Combating malnutrition by biofortified foods

Biofortified foods can improve the overall composition and function of gut bacteria, which in turn provide health benefits for their host’s body

March 14, 2021
The Scitech

New research from Elad Tako, associate professor of food science, shows that iron and zinc in biofortified foods, such as beans and wheat, can improve the health of gut bacteria and reduce the risk of malnutrition. New Cornell research shows that biofortified foods can improve the overall composition and function of gut bacteria, which in turn provide health benefits for their host’s body. The research was published in the journal Nutrients. “Our analysis indicated that the dietary inclusion of approximately 50% of iron/zinc biofortified foods has a significant beneficial effect on the gut microbiota,” said Elad Tako, associate professor of food science in the College of Agriculture and Life Sciences and corresponding author on the study. “With added improvements in intestinal functionality, this also indicates that feeding a healthy microbiome reduces the risk of metabolic and chronic diseases.” This review is the first study to examine the direct link between biofortified foods and gut microbiota. The researchers looked at the effects of iron-biofortified wheat and beans, and zinc-biofortified wheat using an in vivo model (Gallus gallus).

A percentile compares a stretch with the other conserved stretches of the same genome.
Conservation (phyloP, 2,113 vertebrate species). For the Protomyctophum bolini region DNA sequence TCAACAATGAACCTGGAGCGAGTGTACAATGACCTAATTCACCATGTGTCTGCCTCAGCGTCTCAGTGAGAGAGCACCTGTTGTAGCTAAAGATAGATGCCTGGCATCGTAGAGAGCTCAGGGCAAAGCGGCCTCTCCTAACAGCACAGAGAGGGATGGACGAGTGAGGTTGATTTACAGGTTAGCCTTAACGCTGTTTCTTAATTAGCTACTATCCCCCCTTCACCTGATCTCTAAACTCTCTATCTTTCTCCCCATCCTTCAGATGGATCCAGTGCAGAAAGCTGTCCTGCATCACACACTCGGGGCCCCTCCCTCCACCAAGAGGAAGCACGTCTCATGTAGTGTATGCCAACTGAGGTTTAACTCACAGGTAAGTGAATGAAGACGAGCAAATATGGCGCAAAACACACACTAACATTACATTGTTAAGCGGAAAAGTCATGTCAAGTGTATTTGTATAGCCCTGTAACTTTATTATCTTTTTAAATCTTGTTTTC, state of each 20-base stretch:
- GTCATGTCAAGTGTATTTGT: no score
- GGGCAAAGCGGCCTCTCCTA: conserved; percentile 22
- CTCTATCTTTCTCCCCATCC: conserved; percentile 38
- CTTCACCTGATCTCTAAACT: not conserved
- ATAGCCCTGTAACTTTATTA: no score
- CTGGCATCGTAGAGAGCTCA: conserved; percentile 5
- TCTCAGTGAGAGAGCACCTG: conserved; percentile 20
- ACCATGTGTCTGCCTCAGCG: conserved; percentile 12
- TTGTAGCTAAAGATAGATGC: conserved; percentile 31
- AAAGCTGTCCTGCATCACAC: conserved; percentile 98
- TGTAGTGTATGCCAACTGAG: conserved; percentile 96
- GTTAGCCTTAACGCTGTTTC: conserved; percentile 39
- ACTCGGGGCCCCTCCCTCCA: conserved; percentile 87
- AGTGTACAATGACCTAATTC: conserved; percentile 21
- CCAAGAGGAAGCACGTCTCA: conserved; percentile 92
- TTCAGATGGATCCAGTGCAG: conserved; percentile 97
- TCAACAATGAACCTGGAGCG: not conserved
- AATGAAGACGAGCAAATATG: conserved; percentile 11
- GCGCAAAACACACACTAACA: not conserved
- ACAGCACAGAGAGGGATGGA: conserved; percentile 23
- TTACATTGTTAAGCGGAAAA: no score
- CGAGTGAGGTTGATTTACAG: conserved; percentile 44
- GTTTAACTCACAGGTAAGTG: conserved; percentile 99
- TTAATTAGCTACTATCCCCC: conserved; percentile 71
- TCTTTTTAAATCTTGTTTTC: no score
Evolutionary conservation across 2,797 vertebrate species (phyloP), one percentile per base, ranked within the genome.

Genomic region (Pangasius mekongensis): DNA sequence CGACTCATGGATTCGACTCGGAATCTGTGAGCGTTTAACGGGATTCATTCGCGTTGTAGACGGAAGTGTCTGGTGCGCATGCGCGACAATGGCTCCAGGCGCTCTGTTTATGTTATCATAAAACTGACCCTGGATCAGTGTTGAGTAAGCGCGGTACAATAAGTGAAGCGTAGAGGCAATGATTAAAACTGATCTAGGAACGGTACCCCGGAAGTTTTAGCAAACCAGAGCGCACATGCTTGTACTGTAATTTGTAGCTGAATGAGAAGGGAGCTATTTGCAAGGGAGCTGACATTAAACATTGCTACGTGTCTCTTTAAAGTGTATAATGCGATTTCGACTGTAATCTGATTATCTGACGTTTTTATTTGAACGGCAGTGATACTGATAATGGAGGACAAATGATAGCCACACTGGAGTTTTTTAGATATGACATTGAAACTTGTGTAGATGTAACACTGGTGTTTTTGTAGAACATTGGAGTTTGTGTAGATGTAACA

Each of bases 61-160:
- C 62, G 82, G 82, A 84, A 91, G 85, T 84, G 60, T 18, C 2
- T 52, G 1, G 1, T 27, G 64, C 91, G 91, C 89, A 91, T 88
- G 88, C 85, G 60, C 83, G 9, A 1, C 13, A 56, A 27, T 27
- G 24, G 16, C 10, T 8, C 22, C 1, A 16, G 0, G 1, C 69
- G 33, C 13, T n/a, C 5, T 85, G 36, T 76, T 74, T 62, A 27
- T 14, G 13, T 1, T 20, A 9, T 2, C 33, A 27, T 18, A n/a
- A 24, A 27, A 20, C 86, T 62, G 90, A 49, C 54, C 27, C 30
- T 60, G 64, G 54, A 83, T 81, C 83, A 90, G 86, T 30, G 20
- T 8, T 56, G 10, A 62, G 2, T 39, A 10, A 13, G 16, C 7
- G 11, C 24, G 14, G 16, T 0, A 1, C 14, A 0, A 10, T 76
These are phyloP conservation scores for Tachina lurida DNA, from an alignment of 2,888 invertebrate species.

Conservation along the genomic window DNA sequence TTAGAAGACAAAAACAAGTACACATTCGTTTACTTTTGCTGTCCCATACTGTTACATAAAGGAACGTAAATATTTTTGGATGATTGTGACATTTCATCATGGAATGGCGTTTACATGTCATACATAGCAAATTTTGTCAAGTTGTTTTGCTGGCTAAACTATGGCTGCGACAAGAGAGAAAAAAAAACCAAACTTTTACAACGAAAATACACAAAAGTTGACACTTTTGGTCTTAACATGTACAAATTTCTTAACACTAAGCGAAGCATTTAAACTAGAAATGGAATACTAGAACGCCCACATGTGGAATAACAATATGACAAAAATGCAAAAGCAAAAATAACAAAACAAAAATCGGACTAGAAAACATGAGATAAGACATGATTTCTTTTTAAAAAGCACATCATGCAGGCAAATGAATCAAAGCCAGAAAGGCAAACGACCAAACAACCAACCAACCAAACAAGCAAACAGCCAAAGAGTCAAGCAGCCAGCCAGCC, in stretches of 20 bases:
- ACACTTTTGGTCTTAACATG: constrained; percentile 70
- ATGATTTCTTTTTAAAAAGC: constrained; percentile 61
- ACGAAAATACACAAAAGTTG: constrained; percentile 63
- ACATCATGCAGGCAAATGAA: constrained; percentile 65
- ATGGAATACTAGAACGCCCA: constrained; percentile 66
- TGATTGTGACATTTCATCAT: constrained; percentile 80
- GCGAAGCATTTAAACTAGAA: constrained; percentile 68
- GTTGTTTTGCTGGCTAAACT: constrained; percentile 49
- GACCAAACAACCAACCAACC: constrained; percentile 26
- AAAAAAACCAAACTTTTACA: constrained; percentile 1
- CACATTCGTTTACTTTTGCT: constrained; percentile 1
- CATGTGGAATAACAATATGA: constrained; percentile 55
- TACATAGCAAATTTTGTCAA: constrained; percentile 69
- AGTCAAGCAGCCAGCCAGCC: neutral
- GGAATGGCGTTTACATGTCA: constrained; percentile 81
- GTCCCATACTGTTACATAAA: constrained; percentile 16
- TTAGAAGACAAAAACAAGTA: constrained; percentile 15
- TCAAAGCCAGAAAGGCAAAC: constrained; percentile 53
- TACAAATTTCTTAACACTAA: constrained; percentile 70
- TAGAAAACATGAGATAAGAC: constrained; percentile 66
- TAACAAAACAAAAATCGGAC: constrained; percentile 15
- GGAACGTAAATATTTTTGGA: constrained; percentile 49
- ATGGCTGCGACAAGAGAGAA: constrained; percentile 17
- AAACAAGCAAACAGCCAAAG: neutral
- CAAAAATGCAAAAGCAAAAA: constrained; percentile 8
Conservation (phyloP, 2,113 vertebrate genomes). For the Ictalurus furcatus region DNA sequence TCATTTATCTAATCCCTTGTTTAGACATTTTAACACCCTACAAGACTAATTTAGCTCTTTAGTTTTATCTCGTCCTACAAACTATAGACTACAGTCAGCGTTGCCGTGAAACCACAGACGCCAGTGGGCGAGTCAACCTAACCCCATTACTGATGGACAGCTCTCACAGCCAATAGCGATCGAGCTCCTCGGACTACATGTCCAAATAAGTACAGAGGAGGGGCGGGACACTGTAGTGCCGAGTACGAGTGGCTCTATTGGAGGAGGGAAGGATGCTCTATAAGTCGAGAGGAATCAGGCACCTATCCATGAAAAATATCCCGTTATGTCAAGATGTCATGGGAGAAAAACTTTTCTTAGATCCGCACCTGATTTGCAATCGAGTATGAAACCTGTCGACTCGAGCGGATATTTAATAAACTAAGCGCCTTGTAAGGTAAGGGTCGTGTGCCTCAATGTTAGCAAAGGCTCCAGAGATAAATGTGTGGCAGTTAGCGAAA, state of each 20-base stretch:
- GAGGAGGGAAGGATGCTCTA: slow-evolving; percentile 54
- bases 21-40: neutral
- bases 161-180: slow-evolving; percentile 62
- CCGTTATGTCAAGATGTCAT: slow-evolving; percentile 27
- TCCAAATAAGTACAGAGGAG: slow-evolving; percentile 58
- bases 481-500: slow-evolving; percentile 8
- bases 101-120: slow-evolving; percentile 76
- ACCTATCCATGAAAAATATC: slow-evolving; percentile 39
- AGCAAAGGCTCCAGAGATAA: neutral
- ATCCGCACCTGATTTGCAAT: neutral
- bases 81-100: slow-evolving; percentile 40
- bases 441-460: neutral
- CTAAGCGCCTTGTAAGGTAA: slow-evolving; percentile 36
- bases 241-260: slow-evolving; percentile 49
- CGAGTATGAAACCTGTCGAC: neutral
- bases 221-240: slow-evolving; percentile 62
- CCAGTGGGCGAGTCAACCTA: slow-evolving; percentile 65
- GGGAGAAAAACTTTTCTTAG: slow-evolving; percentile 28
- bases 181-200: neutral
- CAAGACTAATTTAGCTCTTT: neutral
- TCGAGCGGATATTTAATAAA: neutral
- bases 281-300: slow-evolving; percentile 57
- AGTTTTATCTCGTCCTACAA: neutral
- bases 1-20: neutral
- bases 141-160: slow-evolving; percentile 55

In five comparable studies, Tako said they noticed a decrease in potentially pathogenic gut bacteria and an increase in bacteria populations that produce short-chain fatty acids (SCFA) — both of which could be attributed to the biofortified foods. SCFAs are the main energy source for cells lining the colon. Higher levels of these fatty acids help fuel metabolism and lead to greater uptake of dietary minerals, like iron and zinc. Sometimes referred to as “hidden hunger,” mineral deficiencies are present in populations experiencing both undernutrition and overnutrition. Around the world, iron deficiencies affect approximately 2.3 billion people, and zinc deficiencies affect another 1.3 billion — leading to poor growth, depressed immune function, physical birth defects and neurobehavioral abnormalities.

“Our review indicates that consumption of iron/zinc biofortified foods is an effective and sustainable approach to reduce the double burden of malnutrition,” Tako said. The group’s analysis demonstrated that iron and zinc biofortified foods improved the overall health profile of beneficial gut bacteria. The increase in mineral absorption supported a more robust population of these beneficial microbes and lowered the overall risk for measles, influenza A, Hepatitis B and bladder cancer. This evidence of a direct connection between the consumption of biofortified foods and the improved profile of gut bacteria, supports other areas of ongoing research that investigate more ways in which the microbiome affects our overall health.

(Source: Cornell University news release)